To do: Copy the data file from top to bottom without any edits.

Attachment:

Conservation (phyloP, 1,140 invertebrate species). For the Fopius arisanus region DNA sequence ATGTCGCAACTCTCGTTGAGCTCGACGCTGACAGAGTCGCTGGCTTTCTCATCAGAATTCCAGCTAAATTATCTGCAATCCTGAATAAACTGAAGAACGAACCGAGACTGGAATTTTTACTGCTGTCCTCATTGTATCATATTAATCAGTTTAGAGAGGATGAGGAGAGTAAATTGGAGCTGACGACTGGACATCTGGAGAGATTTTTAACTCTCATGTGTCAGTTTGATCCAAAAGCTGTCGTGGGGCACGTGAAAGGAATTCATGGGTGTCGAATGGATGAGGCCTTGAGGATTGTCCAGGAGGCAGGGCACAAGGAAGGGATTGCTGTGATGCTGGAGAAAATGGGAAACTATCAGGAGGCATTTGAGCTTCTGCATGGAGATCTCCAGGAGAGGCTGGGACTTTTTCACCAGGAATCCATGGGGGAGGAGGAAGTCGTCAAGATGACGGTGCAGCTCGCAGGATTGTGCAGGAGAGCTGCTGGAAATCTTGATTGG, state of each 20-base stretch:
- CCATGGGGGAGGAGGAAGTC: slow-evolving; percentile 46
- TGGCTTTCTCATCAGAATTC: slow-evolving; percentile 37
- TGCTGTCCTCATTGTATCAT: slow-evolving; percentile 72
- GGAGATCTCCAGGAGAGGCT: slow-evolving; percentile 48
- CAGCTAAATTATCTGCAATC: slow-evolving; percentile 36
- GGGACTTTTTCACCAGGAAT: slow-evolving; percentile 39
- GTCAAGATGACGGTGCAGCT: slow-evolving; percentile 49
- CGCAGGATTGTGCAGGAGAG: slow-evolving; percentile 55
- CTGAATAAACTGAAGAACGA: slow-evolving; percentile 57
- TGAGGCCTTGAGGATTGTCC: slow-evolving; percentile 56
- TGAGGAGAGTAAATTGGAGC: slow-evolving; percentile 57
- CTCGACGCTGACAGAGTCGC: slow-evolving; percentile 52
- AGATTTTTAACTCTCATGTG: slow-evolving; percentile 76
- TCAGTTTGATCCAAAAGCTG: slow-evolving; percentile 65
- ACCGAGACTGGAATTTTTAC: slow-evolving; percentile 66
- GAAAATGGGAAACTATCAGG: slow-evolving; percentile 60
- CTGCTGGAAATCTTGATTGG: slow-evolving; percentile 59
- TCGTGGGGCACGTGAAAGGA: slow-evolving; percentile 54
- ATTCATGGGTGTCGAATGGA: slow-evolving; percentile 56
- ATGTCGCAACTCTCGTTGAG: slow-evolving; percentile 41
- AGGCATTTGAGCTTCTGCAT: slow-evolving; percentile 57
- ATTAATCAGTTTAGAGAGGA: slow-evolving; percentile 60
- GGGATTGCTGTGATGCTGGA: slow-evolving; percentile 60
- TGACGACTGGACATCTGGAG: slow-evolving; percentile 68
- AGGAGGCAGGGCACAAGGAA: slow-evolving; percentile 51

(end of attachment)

Conservation (phyloP, 1,140 invertebrate species). For the Fopius arisanus region DNA sequence ATGTCGCAACTCTCGTTGAGCTCGACGCTGACAGAGTCGCTGGCTTTCTCATCAGAATTCCAGCTAAATTATCTGCAATCCTGAATAAACTGAAGAACGAACCGAGACTGGAATTTTTACTGCTGTCCTCATTGTATCATATTAATCAGTTTAGAGAGGATGAGGAGAGTAAATTGGAGCTGACGACTGGACATCTGGAGAGATTTTTAACTCTCATGTGTCAGTTTGATCCAAAAGCTGTCGTGGGGCACGTGAAAGGAATTCATGGGTGTCGAATGGATGAGGCCTTGAGGATTGTCCAGGAGGCAGGGCACAAGGAAGGGATTGCTGTGATGCTGGAGAAAATGGGAAACTATCAGGAGGCATTTGAGCTTCTGCATGGAGATCTCCAGGAGAGGCTGGGACTTTTTCACCAGGAATCCATGGGGGAGGAGGAAGTCGTCAAGATGACGGTGCAGCTCGCAGGATTGTGCAGGAGAGCTGCTGGAAATCTTGATTGG, state of each 20-base stretch:
- CCATGGGGGAGGAGGAAGTC: slow-evolving; percentile 46
- TGGCTTTCTCATCAGAATTC: slow-evolving; percentile 37
- TGCTGTCCTCATTGTATCAT: slow-evolving; percentile 72
- GGAGATCTCCAGGAGAGGCT: slow-evolving; percentile 48
- CAGCTAAATTATCTGCAATC: slow-evolving; percentile 36
- GGGACTTTTTCACCAGGAAT: slow-evolving; percentile 39
- GTCAAGATGACGGTGCAGCT: slow-evolving; percentile 49
- CGCAGGATTGTGCAGGAGAG: slow-evolving; percentile 55
- CTGAATAAACTGAAGAACGA: slow-evolving; percentile 57
- TGAGGCCTTGAGGATTGTCC: slow-evolving; percentile 56
- TGAGGAGAGTAAATTGGAGC: slow-evolving; percentile 57
- CTCGACGCTGACAGAGTCGC: slow-evolving; percentile 52
- AGATTTTTAACTCTCATGTG: slow-evolving; percentile 76
- TCAGTTTGATCCAAAAGCTG: slow-evolving; percentile 65
- ACCGAGACTGGAATTTTTAC: slow-evolving; percentile 66
- GAAAATGGGAAACTATCAGG: slow-evolving; percentile 60
- CTGCTGGAAATCTTGATTGG: slow-evolving; percentile 59
- TCGTGGGGCACGTGAAAGGA: slow-evolving; percentile 54
- ATTCATGGGTGTCGAATGGA: slow-evolving; percentile 56
- ATGTCGCAACTCTCGTTGAG: slow-evolving; percentile 41
- AGGCATTTGAGCTTCTGCAT: slow-evolving; percentile 57
- ATTAATCAGTTTAGAGAGGA: slow-evolving; percentile 60
- GGGATTGCTGTGATGCTGGA: slow-evolving; percentile 60
- TGACGACTGGACATCTGGAG: slow-evolving; percentile 68
- AGGAGGCAGGGCACAAGGAA: slow-evolving; percentile 51